* MSCI Asia ex-Japan inches away from 9-month high
* European shares indexes seen down 0.2-0.3 pct
* Euro dips but holds near 6-week high on Greece optimism
* Australian dollar rises after RBA rate cut
* "Fiscal cliff" uncertainty weighs on commodities
SINGAPORE, Dec 4 (Reuters) - Asian shares slipped on Tuesday
after a plunge in U.S. manufacturing activity hit Wall Street
stocks and the dollar, while the euro hovered near a six-week
high on optimism over Greece's plan to buy back debt.
Declines in Asian stock markets suggested caution setting in
after gains in recent weeks, with investors reluctant to chase
shares higher amid continued gridlock in the U.S. Congress over
proposals to avert the so-called fiscal cliff - $600 billion
worth of tax increases and spending cuts that will be
automatically triggered in early 2013.
European shares were expected to open lower, U.S. stock
index futures eased and riskier assets such as commodities were
also hit, with oil, copper and gold all losing ground.
"Oil markets are starting to come off on the
weaker-than-expected manufacturing data and the fact that the
U.S. economic outlook remains unclear," said Natalie Rampono,
commodity strategist at ANZ in Sydney.
"We are also seeing mixed headlines on the fiscal cliff
negotiations, so markets have already taken on a cautious
outlook on that account."
MSCI's broadest index of Asia-Pacific shares outside Japan
fell 0.2 percent, backing away from a nine-month
high reached on Monday.
Australian shares eased 0.6 percent, while Japan's
benchmark Nikkei share average fell 0.3 percent.
Financial bookmakers called London's FTSE 100,
Frankfurt's DAX and Paris's CAC-40 to open down
0.2-0.3 percent, and S&P 500 futures slipped 0.2 percent.
Global share indexes had risen on Monday after manufacturing
surveys showed signs of a recovery, albeit an uneven one, in
China's economy and a slower contraction in Europe. But
sentiment toward equities soured after data revealed U.S.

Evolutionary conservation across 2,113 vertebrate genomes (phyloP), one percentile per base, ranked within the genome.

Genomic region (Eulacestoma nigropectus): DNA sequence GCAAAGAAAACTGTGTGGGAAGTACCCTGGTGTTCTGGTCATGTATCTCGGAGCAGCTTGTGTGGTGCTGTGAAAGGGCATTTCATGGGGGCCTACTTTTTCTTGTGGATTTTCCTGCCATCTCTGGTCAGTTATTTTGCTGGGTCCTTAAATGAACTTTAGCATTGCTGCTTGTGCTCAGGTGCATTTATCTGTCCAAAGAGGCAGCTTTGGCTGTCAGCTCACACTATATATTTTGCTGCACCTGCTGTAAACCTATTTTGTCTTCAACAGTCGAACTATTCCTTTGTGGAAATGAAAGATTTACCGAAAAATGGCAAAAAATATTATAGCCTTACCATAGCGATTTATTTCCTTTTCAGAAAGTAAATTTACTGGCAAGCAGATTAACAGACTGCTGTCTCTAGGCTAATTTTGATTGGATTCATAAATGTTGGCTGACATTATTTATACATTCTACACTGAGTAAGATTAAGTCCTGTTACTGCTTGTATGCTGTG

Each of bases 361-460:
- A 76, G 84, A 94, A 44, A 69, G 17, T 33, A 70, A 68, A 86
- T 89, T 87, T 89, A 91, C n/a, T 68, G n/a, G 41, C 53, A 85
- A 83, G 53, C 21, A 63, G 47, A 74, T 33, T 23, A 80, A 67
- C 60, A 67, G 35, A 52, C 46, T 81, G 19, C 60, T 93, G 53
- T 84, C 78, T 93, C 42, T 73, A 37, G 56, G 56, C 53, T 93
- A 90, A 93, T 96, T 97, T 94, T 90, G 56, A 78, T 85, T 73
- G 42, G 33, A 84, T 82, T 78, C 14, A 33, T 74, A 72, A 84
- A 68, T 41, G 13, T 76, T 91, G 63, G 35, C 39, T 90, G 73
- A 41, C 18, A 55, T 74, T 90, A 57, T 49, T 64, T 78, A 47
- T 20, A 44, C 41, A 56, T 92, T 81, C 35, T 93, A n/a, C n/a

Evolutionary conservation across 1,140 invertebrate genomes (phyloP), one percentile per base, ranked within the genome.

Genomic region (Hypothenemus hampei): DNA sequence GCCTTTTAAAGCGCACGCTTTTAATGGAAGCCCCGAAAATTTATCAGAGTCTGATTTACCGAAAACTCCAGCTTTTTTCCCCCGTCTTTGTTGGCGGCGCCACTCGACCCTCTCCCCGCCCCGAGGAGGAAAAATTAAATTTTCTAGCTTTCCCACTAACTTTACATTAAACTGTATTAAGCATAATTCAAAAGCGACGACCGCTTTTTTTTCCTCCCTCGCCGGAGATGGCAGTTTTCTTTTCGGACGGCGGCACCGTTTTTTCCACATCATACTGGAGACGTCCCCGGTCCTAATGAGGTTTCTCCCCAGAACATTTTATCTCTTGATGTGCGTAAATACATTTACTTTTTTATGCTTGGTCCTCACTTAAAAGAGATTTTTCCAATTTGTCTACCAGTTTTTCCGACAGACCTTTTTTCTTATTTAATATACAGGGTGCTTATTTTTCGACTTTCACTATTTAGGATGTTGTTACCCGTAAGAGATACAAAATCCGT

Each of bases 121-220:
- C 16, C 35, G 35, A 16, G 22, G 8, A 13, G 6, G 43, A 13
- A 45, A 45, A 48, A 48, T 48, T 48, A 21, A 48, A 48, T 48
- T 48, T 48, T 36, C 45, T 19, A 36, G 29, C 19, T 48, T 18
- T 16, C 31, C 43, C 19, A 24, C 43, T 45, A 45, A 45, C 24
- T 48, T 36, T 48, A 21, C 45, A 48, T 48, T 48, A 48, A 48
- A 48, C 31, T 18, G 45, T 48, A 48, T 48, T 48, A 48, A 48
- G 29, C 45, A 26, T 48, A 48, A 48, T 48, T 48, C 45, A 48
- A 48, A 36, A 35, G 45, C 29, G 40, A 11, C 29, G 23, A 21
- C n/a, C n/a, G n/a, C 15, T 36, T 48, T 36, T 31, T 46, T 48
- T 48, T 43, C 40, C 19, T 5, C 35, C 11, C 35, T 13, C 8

manufacturing unexpectedly contracted in November to its lowest
level in more than three years.
The Institute for Supply Management (ISM) said on Monday
that its index of national factory activity fell to 49.5 in
November, the weakest since July 2009, as companies worried
about whether lawmakers in Washington could reach a budget deal
in time to avert a fiscal crisis that may lead to a recession.
Heading into next week, even a hint of progress in the
fiscal cliff negotiations could spawn a modest rally, said
Vishnu Varathan, regional economist in Singapore for Mizuho
"Overall the euro zone noises are coming out positive and I
don't see any turning around there. The only real deal-breaker,
whatever will send the dollar spiking up and risk really off the
table, will be if there is a complete breakdown in the Congress
negotiations," he said.
"Right now there is some disappointment here and there, but
overall still the consensus is that negotiations will result in
some kind of acceptable compromise," Varathan said.
The Australian dollar recovered from initial
weakness on Tuesday after a widely expected interest rate cut by
the Reserve Bank of Australia (RBA). The rate was trimmed by 25
basis points to 3.0 percent, matching the previous record low.
The RBA said the full impact of rate cuts in the past had
yet to be felt, and that recent data confirmed the peak in
resource investment was approaching.
The Aussie rose 0.2 percent on the day and last traded at
$1.0440, not far from a two-month peak of $1.0491 touched last
The euro was flat around $1.3060, hovering near the
previous day's high of $1.3076, the single currency's strongest
level in about six weeks.
The euro gained as Greek bonds rallied on Monday after
Athens announced better-than-expected terms for its planned debt
buy-back, boosting chances it will succeed and lead to the
release of fresh aid funds.
The U.S. fiscal cliff issue remained in the minds of many
investors, underpinning the Treasury market, where benchmark
10-year yields held steady in Asian trading around
Brent crude slipped 0.3 percent to around $110.60 a
barrel and gold fell nearly 1 percent towards $1,700 an
ounce. Copper fell from the first time in four sessions, coming
off a six-week high reached on Monday to drop below $8,000 a
The White House dismissed a proposal from congressional
Republicans on Monday that included tax reforms and spending
cuts, saying it did not meet President Barack Obama's pledge to
raise taxes on the wealthiest Americans.
The Republicans proposed overhauling the U.S. tax code to
raise $800 billion in new revenue over 10 years. Obama's opening
bid, outlined last Friday, seeks $1.6 trillion in new revenue by
allowing the expiry of tax cuts enacted under President George
W. Bush for the top two tax brackets.
"Now that the both sides have put out their plans on the
table, we can say at least the negotiation is starting. But the
way it looks, it will be difficult to get any deal by the second
week of December. Probably it's going to take until the third
week," said Tomoaki Shishido, fixed income analyst at Nomura